Montezuma Birding (and Nature) Trail

. . . . . . . . . . . . . . . . . . . . Birding in the Montezuma Wetlands Complex of Central New York

Sightings Blog

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Short-ear's, 1/23/13

Posted by Dave Spier on January 25, 2013 at 7:55 AM Comments comments (0)

from Steve Benedict, via Eatonbirds [a members-only group]:

"Wed. evening was another raptor survey at the Montezuma Refuge. Of the 51 raptors seen, 17 were Short-eared Owls. I had 5 at Puddlers Marsh, 2 were seen off East Rd. by Knox Marcellus, and 5 were seen on Van Dyne Spoor Rd. (out towards the end and on the north side of the road), and 3 were out somewhere on Morgan Rd. (Last 2 were at Waugh on the west side.) So this general area is becoming a hot spot for the SEOW's.

"FYI, for those who would like to increase their familiarity with the refuge, since its hard to explain where all these places are, I highly recommend getting a copy of the map available from the Friends of the Montezuma Wetlands Complex (FOTMWC). ... Of course if you become a member of the Friends, it would be for a good cause!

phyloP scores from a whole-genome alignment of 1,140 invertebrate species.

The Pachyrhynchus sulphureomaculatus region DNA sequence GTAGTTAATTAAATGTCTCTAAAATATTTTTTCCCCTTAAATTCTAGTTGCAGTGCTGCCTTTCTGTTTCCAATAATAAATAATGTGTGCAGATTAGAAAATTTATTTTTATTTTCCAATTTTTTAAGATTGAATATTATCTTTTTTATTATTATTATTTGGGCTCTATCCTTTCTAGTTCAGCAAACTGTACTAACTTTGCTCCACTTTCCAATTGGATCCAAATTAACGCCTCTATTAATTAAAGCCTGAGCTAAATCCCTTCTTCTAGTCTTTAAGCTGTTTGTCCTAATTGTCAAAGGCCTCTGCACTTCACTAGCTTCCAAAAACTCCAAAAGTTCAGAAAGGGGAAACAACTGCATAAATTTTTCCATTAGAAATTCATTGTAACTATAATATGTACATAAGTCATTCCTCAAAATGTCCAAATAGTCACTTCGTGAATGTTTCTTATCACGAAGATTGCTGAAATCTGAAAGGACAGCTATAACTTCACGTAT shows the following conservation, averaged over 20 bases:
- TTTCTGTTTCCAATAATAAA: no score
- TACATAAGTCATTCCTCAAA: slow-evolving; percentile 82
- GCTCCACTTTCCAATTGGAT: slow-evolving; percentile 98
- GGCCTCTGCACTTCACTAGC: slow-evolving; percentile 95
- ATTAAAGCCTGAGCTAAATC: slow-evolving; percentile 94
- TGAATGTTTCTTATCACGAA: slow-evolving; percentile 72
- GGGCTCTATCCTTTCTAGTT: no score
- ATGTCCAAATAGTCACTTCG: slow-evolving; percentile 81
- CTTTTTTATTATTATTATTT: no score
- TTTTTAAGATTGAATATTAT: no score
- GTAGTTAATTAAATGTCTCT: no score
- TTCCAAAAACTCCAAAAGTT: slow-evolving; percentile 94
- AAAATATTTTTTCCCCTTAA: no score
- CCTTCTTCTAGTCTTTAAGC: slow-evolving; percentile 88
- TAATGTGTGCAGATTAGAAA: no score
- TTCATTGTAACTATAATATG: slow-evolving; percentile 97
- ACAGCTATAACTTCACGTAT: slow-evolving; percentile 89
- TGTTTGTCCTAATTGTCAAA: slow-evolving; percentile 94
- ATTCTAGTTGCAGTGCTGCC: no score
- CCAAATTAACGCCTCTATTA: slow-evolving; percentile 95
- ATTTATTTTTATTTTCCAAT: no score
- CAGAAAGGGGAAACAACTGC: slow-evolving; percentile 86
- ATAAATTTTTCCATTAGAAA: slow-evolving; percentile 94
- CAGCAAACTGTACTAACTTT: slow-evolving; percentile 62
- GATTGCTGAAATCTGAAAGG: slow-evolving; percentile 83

"Also FYI, the deal that was pending for an additional 600 acres being added to the Refuge is final. North side of Armitage Rd. to give you a general idea of location. The farm that sold it gets to crop it for another 3 years as part of the deal, but then they'll be able to add another marsh habitat!"

Steve

Montezuma 8/26/12